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Montreal architect Henri Cleinge designed this modernist addition to a 200-year-old Quebec house so that the owners could accomodate not only themselves and their children but a pair of grandparents as well. (Marc Cramer)
Montreal architect Henri Cleinge designed this modernist addition to a 200-year-old Quebec house so that the owners could accomodate not only themselves and their children but a pair of grandparents as well. (Marc Cramer)

With changing demographics, the multigenerational house comes of age Add to ...

Ramona Omidvar is part of a growing cohort of young professionals who expects to eventually share a home with her parents, as well as her two children, currently 2 and 5.

The reason for blending the households isn’t financial – both Omidvar and her husband, who asked not to be named, have good jobs (she’s a policy analyst with the Ontario government, he works in banking), as do her parents (Ratna, her mother, is an Order of Canada recipient and president of the Maytree Foundation; Mehran, her father, is an engineer).

Instead, it’s cultural: “Letting your parents live in an old-folks home is unthinkable where I come from,” she says, referring to her Indian-Iranian background.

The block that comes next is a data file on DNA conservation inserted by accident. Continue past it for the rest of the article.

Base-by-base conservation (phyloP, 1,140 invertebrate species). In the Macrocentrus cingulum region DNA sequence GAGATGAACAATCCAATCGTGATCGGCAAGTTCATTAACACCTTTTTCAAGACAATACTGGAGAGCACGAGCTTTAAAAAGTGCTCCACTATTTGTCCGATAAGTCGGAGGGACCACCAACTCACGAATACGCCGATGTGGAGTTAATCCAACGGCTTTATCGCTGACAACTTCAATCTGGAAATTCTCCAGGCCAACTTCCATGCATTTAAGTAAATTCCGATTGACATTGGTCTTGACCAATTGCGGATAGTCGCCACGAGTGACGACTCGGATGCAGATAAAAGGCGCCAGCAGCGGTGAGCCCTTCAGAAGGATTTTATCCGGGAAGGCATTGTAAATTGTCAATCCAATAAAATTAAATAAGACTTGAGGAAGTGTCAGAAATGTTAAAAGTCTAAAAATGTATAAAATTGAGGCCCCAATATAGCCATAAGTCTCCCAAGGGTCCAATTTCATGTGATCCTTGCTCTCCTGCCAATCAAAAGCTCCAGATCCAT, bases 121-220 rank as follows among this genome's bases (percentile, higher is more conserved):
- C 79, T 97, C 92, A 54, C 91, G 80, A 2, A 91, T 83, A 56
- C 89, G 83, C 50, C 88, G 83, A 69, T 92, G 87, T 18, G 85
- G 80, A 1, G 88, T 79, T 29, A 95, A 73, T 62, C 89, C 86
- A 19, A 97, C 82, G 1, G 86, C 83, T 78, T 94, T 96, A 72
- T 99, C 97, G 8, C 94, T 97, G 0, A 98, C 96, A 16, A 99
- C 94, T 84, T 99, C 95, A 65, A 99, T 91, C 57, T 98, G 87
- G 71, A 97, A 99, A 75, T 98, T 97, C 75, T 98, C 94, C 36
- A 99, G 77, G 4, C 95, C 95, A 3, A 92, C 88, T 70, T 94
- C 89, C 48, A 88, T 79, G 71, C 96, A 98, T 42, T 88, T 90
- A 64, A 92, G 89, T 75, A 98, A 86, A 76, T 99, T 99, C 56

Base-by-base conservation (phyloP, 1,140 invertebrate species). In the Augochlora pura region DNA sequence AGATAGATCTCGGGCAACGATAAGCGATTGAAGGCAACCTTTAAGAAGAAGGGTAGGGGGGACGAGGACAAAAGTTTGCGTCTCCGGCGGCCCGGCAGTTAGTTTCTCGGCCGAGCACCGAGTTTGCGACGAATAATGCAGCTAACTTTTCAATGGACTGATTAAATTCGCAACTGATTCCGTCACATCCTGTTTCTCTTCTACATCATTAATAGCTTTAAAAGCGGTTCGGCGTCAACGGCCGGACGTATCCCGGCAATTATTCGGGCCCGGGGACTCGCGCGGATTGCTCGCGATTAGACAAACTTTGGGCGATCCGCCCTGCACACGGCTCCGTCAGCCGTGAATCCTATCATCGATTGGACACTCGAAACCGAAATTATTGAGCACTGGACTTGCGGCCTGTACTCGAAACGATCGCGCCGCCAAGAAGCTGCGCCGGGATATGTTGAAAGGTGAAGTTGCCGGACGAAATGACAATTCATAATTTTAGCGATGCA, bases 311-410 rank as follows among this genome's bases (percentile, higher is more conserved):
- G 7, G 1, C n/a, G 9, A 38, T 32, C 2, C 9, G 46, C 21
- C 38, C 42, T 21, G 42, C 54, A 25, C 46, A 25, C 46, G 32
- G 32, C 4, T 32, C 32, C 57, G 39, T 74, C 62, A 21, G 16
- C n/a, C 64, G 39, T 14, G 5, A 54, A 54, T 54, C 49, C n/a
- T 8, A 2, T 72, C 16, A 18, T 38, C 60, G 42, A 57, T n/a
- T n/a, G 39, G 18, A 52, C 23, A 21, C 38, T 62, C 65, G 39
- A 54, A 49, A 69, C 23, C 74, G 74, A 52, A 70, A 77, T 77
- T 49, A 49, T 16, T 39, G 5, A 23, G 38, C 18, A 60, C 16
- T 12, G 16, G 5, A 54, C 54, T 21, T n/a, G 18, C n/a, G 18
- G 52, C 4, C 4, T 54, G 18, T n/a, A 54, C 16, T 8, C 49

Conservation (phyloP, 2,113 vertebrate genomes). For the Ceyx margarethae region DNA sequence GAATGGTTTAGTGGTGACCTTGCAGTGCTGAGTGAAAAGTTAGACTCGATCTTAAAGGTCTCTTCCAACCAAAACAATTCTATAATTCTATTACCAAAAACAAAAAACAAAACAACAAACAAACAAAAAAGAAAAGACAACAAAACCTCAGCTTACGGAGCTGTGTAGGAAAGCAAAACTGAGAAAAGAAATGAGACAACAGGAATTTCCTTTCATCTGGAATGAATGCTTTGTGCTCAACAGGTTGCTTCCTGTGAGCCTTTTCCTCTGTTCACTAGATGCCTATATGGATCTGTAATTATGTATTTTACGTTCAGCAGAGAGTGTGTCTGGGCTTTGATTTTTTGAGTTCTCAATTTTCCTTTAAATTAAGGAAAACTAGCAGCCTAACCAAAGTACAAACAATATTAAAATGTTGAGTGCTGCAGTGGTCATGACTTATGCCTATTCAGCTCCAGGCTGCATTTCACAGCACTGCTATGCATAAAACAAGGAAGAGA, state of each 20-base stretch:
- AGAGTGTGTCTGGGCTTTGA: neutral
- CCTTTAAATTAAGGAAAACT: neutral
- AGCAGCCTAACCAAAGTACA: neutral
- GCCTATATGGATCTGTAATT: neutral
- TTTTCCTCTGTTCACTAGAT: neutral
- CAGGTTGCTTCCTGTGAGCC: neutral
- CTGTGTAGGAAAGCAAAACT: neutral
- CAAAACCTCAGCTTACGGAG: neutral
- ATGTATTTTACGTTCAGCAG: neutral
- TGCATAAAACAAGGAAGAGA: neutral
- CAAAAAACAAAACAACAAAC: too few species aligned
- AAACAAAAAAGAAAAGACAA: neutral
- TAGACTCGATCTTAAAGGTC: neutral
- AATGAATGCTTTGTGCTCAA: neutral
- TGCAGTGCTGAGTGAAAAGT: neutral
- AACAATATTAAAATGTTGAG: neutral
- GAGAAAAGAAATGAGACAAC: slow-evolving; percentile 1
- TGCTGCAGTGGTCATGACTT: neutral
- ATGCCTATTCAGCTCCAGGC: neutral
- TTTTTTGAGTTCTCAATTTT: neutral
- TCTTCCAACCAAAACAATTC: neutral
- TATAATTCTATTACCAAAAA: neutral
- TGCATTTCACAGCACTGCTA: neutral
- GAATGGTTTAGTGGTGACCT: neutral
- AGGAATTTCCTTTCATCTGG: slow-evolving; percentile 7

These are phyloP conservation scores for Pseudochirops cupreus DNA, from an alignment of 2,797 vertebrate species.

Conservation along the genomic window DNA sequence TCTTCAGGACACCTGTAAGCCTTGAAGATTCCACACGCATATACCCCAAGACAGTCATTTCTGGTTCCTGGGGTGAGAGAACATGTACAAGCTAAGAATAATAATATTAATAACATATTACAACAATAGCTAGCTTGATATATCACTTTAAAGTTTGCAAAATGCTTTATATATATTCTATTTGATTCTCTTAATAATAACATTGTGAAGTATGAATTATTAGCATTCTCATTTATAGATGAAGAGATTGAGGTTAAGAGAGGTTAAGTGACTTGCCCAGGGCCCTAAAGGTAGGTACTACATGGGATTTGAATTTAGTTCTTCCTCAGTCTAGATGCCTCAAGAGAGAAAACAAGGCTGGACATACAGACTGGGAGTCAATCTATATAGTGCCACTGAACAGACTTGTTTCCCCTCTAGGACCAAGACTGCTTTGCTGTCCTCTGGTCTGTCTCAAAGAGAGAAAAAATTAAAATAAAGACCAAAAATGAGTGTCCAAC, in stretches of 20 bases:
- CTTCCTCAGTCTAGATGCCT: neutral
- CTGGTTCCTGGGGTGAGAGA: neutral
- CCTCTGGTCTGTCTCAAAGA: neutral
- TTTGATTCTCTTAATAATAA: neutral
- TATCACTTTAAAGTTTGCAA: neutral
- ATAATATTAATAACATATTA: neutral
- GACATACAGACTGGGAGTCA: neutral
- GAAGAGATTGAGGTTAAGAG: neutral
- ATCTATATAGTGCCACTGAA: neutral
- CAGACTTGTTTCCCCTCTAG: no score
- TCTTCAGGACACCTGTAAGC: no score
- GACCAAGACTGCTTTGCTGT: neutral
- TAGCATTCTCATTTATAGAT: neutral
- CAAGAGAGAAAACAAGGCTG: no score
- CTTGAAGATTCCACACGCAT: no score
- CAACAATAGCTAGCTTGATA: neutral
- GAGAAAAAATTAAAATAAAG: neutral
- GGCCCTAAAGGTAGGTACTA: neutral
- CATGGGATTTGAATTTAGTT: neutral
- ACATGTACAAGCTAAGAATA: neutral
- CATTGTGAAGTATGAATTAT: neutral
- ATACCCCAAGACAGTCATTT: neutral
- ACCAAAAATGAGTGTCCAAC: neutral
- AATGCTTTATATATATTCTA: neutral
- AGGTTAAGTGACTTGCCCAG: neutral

Marc Cramer

Although she doesn’t expect her parents to downsize for quite some time (she’s in her 30s, they’re in their 60s), the eventual move was of primary consideration when she started renovating her Toronto semi a few years ago. She worked with award-winning architecture firm Williamson Chong to contemporize the 2,760-square-foot Victorian to her taste – it’s all crisp lines and fluid spaces. But the floor plan accounts for the fact that, one day, her parents won’t want to live independently any more, and will want to be closer to their grandchildren (much like many people in their demographic – according to Statistics Canada, the number of grandparents living with the grandchildren jumped 45 per cent between 2001 and 2011).

Right next to the dining area, there’s a secret passageway. It’s concealed by a wood panel and tucked behind a cubby that’s used to store the kids’ craft supplies. In the future, the cubby will be removed and the panel turned into a door for Ratna and Mehran’s basement apartment. (The conversion should take less than a weekend.) The 1,020-square-foot suite will allow for both independence – it has its own kitchen and eating area – as well as togetherness, with easy access to the house’s main living spaces. Until then, the suite has a separate, exterior entrance and is being used as a rental apartment.

Lanefab/Two Column Marketing

Architect Betsy Williamson, one of the partners at Williamson Chong, explains that, in order to make a multigenerational house successful – where all ages feel accommodated, not cramped – it’s essential to factor in everyone’s needs and expectations from the outset of the design (“it would be impossible to do this right as an afterthought,” she says), and to listen carefully to the family’s particular set of cultural and demographic requirements.
Marc Cramer